Portland State University. Department of Special Education
Date of Award
Master of Science (M.S.) in Special Education
1 online resource (iv, 72 p.)
Anti-bias curriculum, Teacher perceptions, Special needs, Children with disabilities -- Education (Early childhood), Inclusive education -- Study and teaching (Early childhood), Special education -- Study and teaching (Early childhood), Mainstreaming in education -- Study and teaching (Early childhood)
Inclusion of children with disabilities in early childhood settings remains a goal for many early care and education centers and professionals. In this study, the perceptions of supports needed to accomplish this goal were examined. Early childhood teachers from a university-based child care center, which is inspired by the schools in Reggio Emilia, Italy, were interviewed and asked to explore their feelings and thoughts on fully including children with disabilities in their classrooms. An examination of their perceptions led to the identification of four major themes: a) everyone is valuable in the classroom community, b) additional training is needed, c) support from administrators, peers, specialists, and therapists, d) experience fosters success. From these themes the researcher found that teachers felt support from administrators(staffing, policies and procedures, time for meetings), peers, and on-site consultants, additional training, and an over arching philosophy of accepting differences were crucial to successful inclusion. The participants also indicated that all new teachers, whether in pre-service or through in-service should have access to these supports and be provided with information about the benefits and positive experiences of others who have included a child with a disability into their classroom. This study will add to the continuing discussion of early childhood inclusion and provide additional information for programmatic decision making within a particular setting.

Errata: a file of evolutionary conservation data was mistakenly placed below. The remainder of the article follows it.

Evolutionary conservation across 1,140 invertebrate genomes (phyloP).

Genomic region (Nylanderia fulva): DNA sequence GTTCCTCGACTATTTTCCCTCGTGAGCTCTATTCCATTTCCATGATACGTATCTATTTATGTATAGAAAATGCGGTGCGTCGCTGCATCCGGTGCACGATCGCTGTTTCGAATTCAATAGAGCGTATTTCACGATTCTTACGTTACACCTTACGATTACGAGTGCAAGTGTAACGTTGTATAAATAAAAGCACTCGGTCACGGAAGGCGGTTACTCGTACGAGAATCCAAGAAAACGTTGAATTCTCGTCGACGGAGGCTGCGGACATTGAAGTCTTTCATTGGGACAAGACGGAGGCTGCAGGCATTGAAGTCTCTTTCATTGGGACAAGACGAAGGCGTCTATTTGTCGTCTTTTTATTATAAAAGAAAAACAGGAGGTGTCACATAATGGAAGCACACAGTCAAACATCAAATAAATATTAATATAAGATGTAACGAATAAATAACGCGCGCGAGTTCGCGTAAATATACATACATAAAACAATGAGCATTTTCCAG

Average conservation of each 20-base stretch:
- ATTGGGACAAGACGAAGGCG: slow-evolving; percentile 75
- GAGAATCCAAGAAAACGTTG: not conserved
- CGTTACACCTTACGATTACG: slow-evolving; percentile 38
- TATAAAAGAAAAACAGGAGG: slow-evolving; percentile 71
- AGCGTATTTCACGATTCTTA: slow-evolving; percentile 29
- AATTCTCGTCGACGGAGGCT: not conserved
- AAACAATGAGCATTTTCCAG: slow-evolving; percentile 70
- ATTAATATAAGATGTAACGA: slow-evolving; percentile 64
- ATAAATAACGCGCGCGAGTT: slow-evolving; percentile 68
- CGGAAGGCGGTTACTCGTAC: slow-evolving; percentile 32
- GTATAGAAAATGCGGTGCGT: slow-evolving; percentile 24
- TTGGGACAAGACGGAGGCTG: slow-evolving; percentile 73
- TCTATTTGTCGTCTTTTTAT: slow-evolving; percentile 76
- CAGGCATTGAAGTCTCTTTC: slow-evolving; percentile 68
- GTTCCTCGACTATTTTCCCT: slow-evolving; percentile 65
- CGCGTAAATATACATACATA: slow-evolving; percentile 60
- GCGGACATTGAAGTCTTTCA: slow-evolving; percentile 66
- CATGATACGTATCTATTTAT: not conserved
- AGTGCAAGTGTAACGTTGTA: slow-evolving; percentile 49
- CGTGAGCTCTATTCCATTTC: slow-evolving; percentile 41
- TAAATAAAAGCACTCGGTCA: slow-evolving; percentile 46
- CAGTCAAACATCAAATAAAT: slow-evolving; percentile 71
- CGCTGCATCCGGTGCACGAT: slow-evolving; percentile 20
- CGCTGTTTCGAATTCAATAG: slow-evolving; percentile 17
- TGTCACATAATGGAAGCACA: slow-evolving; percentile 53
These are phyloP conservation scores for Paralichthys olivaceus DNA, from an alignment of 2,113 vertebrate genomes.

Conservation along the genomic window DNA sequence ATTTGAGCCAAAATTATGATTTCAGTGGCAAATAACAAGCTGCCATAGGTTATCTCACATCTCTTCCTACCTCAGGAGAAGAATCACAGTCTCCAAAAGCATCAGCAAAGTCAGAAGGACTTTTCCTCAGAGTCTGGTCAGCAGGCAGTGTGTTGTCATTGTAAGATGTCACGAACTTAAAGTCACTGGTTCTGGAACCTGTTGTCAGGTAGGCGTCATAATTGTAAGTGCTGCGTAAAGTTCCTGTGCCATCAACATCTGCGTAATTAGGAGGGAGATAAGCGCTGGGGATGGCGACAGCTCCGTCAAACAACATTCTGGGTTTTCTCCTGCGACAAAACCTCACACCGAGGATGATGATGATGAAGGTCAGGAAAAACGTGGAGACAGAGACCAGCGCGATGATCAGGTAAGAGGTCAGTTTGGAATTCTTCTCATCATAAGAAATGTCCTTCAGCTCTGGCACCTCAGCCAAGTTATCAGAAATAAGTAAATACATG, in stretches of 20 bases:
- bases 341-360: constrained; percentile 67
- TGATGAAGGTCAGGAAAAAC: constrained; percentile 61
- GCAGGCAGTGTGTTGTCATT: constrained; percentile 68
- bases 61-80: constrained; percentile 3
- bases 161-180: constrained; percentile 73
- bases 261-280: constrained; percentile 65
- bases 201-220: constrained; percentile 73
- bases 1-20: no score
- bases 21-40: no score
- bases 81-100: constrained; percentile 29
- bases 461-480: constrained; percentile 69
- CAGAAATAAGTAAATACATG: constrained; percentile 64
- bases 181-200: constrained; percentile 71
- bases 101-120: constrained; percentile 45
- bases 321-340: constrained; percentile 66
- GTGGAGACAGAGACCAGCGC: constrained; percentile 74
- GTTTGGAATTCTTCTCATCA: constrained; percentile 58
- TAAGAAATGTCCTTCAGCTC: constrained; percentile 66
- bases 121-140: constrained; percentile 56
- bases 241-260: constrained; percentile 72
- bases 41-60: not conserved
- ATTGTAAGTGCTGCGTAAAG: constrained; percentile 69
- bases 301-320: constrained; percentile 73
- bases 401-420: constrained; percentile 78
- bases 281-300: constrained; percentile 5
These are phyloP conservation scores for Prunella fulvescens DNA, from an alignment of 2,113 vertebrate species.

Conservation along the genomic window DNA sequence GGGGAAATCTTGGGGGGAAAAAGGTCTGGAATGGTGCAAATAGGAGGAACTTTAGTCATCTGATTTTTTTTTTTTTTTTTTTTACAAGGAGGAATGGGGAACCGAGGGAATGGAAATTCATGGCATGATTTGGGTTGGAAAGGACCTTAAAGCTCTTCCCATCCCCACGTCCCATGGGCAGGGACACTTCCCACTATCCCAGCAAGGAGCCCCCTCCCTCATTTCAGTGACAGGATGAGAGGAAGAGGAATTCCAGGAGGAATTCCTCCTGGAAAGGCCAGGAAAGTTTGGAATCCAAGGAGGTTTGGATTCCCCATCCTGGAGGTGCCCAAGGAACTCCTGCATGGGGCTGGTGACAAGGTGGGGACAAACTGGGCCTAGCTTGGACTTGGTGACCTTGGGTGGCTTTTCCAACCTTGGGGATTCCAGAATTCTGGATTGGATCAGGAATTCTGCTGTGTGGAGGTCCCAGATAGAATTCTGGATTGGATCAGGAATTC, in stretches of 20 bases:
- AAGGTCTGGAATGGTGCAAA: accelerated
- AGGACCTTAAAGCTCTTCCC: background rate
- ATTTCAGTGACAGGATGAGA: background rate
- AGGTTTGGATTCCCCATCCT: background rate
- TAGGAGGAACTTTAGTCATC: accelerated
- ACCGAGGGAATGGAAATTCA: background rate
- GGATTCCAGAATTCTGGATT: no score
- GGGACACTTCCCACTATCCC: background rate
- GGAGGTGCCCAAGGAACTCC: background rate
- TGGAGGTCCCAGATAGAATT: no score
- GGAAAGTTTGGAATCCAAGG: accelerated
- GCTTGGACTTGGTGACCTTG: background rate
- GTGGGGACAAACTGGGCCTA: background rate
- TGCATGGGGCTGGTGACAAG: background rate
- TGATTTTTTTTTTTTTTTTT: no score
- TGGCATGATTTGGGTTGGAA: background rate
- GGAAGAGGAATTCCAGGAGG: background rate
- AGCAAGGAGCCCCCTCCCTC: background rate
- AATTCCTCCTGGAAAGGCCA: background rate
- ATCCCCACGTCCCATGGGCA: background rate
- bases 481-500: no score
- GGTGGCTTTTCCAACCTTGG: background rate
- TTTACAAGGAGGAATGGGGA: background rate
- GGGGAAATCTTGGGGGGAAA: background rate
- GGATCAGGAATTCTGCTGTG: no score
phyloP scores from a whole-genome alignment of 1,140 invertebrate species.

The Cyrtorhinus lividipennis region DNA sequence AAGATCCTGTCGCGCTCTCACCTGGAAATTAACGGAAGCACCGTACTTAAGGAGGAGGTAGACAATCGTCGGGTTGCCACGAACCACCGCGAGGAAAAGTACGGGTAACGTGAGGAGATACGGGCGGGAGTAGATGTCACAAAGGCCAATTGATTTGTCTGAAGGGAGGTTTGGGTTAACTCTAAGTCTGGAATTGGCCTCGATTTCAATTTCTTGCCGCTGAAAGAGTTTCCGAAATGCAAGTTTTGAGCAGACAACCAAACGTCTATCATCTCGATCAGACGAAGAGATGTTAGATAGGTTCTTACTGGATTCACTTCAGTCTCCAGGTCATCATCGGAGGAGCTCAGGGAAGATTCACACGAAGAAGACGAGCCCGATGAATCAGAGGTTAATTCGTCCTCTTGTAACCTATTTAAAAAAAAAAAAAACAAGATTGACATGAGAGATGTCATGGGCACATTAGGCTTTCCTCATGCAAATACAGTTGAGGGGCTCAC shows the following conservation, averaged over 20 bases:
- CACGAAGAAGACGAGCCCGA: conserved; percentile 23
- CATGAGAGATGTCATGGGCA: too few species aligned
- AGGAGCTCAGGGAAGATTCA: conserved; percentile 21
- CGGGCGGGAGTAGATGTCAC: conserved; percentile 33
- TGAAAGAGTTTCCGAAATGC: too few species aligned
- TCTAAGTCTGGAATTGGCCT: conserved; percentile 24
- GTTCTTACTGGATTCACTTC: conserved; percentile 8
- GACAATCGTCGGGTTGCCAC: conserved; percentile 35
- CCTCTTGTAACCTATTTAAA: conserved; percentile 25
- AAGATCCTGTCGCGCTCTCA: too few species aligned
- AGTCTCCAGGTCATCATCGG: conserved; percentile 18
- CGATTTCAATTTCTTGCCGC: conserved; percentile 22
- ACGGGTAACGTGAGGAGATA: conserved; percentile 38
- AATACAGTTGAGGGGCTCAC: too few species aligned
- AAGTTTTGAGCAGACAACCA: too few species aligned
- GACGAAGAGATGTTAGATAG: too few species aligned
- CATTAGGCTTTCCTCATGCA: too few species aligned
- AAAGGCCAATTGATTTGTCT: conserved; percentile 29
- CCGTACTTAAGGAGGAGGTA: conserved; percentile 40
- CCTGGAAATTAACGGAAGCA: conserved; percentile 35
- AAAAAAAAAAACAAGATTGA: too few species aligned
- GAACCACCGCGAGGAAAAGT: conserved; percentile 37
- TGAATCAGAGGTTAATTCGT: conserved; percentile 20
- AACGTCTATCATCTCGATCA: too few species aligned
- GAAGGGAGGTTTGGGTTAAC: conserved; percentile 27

Villines, Meredith, "Early Childhood Inclusion: Teacher Perception of the Supports Needed to Fully Include Children with Special Needs" (2011). Dissertations and Theses. Paper 425.